Despite the lower mortality rates and longer life spans of the postmodern condition, the reality of death still looms large. Globalization and the new networks of social media keep death before the mind of a global public on a daily basis. The Gothic in literature and the arts pours forth at a steady pace as the world of vampires, ghosts, and the paranormal supplies the cultural milieu for the “spiritual but not religious.” In many respects, the long Middle Ages endures.
As part of its handling of the moral and spiritual questions surrounding death, Christian writers developed a literature devoted to the “art of dying well.” Its heyday was the late medieval and early modern periods, suggesting a deep cultural continuity between them. Catholics and Protestants contributed to this literature in order to help Christians face death by living in the shadow of eternity. These authors understood, as John Bunyan put it in “Saved By Grace,” that “sick-bed temptations are oft-times the most violent, because then the devil plays his last game with us.” More recently, Richard John Neuhaus suggested in As I Lay Dying that Christians need to recover this literature as part of their proclamation of the whole gospel.
Ars moriendi literature is in some respects a species of apocalyptic. As with apocalyptic literature, it seeks to interpret life in light of the end and its imminence. Within these texts, one finds a movement between the suddenness of human death and the suddenness of the apocalypse. Not only must one be ready for both events, one should live under the weight of eternity that both place before the mind. Because life is always more than the pilgrim’s earthly sojourn, moral and spiritual questions must take into account the ultimate end of this sojourn. As Robert Bellarmine summarizes, “if anyone wants to master easily and quickly the art of dying well, he should. . .carefully consider the great difference between the momentary and the everlasting, between the slight and the immense, not once, but often.”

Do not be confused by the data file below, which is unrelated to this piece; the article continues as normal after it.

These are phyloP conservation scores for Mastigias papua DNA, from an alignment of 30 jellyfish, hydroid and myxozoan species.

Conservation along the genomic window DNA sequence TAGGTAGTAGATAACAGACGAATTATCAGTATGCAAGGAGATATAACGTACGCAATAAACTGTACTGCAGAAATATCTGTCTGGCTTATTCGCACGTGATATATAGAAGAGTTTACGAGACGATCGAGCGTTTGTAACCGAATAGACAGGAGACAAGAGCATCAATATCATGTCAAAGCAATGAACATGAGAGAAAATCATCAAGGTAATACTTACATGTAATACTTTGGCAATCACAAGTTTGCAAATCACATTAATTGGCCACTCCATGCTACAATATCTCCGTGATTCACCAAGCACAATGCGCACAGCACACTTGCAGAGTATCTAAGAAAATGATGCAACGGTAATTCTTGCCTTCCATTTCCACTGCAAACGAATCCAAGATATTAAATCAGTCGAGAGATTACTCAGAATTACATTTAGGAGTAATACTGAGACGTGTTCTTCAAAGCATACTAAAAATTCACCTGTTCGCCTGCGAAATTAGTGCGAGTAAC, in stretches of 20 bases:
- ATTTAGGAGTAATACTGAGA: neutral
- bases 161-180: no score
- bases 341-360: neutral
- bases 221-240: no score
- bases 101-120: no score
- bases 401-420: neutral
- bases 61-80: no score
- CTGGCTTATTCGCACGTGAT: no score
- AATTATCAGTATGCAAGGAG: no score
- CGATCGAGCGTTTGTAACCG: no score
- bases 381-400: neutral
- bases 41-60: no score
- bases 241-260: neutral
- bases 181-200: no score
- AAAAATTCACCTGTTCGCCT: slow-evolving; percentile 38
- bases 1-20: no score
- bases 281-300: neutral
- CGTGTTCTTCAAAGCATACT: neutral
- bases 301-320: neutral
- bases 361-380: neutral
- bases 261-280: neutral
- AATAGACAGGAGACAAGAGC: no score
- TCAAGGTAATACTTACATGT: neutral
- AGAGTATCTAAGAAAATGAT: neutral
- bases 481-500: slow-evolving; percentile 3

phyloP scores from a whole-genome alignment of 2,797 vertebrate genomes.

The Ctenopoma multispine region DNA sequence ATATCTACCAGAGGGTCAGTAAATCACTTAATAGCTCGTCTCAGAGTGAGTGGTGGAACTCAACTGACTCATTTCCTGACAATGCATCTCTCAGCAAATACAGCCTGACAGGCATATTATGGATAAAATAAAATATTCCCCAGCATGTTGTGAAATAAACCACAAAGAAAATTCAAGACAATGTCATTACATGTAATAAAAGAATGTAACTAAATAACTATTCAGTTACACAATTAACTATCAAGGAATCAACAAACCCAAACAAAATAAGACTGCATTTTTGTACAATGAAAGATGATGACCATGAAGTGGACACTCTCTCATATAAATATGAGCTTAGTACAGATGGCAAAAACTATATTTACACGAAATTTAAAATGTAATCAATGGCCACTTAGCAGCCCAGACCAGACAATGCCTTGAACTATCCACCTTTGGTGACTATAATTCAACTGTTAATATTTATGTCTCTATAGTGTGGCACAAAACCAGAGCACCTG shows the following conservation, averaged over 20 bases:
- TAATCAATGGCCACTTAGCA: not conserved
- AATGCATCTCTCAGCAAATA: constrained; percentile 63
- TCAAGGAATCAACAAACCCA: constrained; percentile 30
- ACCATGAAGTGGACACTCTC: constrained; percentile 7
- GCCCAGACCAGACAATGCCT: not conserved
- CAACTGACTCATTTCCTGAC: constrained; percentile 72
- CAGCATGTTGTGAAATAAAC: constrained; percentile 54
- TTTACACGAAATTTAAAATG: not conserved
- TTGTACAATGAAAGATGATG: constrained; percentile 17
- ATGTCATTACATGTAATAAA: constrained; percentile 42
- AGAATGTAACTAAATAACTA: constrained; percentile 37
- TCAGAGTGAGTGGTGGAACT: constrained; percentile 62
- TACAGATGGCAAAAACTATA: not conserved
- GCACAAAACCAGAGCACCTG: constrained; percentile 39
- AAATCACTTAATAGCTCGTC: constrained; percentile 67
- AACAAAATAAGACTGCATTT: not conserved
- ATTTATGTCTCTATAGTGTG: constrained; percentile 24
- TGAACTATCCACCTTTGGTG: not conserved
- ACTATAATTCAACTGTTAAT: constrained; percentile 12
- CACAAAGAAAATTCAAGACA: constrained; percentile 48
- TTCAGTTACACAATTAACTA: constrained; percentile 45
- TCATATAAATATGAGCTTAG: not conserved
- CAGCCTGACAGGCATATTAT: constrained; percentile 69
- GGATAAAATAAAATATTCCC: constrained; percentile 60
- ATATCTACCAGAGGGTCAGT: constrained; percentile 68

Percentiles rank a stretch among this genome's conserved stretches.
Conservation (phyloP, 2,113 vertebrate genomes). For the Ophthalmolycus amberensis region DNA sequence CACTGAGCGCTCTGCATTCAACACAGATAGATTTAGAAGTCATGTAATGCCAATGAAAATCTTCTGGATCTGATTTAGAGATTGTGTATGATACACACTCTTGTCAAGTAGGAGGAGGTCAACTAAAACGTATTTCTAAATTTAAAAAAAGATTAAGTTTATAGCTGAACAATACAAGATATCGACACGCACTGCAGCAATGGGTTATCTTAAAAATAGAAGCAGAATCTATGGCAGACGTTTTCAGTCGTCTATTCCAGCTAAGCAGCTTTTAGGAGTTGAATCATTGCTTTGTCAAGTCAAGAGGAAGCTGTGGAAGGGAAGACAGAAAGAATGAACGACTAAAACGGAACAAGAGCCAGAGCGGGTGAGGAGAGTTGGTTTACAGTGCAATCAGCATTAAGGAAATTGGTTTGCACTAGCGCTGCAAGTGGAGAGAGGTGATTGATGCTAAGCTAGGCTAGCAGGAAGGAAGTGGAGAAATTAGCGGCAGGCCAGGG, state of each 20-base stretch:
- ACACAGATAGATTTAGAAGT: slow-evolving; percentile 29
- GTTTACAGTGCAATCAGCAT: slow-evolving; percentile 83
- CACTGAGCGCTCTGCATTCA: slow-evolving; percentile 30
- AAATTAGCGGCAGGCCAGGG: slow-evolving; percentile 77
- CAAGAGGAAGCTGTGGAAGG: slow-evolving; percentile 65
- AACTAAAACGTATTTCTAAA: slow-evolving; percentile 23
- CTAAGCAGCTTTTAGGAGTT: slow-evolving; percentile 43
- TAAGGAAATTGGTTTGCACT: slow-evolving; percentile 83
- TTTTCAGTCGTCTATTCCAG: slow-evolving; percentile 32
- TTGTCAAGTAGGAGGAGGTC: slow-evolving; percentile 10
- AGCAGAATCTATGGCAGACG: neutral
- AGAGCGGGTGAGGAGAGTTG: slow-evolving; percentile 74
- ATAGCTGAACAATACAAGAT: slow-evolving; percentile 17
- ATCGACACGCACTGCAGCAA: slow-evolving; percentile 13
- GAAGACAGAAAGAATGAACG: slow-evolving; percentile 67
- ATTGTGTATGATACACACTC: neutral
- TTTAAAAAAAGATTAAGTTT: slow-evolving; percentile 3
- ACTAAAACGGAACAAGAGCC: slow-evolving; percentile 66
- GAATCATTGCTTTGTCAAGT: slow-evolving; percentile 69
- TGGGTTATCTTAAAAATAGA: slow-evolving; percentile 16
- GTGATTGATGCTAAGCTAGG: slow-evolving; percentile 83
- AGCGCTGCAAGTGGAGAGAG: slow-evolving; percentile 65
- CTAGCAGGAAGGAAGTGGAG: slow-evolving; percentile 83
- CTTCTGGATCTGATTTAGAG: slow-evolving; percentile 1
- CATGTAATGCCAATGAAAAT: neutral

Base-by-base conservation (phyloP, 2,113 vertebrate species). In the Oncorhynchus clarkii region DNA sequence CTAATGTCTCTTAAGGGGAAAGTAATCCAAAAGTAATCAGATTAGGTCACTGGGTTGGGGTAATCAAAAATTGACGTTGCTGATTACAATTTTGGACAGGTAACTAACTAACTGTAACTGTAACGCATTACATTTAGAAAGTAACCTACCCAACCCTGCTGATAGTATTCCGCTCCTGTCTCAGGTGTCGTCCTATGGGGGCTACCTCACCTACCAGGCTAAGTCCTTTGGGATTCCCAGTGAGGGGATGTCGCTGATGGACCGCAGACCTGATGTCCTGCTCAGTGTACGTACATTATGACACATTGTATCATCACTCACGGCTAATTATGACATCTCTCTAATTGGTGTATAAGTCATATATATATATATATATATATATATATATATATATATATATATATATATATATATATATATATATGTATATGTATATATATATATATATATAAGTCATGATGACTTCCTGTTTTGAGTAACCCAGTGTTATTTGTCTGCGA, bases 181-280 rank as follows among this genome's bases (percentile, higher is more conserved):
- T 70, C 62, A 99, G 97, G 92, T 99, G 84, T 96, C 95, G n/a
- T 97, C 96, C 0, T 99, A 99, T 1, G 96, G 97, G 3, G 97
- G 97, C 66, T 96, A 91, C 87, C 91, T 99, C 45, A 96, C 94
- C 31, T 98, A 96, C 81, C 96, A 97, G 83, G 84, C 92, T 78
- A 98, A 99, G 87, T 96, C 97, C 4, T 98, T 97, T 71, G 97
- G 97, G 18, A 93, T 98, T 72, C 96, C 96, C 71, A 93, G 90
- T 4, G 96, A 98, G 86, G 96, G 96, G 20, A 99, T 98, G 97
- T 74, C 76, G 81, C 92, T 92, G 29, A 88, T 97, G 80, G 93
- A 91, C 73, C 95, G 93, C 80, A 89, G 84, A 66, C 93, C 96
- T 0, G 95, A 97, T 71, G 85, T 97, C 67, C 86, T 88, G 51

The first task in the art of dying well is to learn how to live an existence that leads to blessedness. Thus writers usually begin with an extended analysis of sanctification as death to a world that is passing. One must die to the world in order to die well. This death involves cutting off desires for the world that slowly cause the person to treat the temporal as though it is the end. It is immoderate love for the world that is the problem, not the goods of creation. To borrow another metaphor, humans should resist becoming intoxicated by honor, wealth, war, and other things. How can a just war be waged by persons who so lust for war that the stench of blood and brutality becomes the fragrance of life? We are witnessing now what the blood lust of conquest can do to humans.
In the face of this blood lust, the persecuted Christians of Iraq stand as witnesses to the reality of true life. John Paul II referred to martyrdom as charity in conformity with the radical demands of the Gospel. Martyrs testify to intoxicating love and “the inviolability of the moral order,” which includes the personal dignity of the human person. They witness fully to what a good life is even in the face of such suffering and indignity. The martyrs, along with the saints, then provide models of what it means to live in the shadow of the world to come.
Meditations on the art of dying end with advice on how Christians should handle death when it is imminent. In the words of the Presbyterian Thomas Becon, Christians must apply The Sick Man’s Salve, which turns out to be faith and hope in final salvation. The glory of the saints that now surrounds the sick and the dying accompany the individual over the last enemy of this life. But this is not simply a meditative state. The sick person faces death in the company of the church militant and triumphant through viaticum and the anointing with oil.
Viaticum is about food for the journey. If the Eucharist is spiritual nourishment for life, how much more is it food for the final movement into the life to come? The Eucharist is the visible word of the promises of God that “I have come that you might have life and have it more abundantly.” Alongside of this meal with Christ is the anointing of oil to heal the person. As Robert Bellarmine indicates, prayers for healing are not simply that the body may be raised up, but also for the removal of the “remains of sin” by which he means “a sort of horror and torpor” that comes over the sick and the dying. As the people of God gather around the sick and minister the bread, the wine, and the oil, they remind the person that union with Christ is union with the whole body.
While recent events have placed the reality and tragedy of death before the mind, Christians should remember that they face death together, intoxicated by divine love and firmly grounded in the vision of faith and hope. To claim that there is an art to dying well is to argue that one should not wait until death is imminent to face it. Rather, all of life must be lived in light of the end since Christians are viators on a journey to their home.
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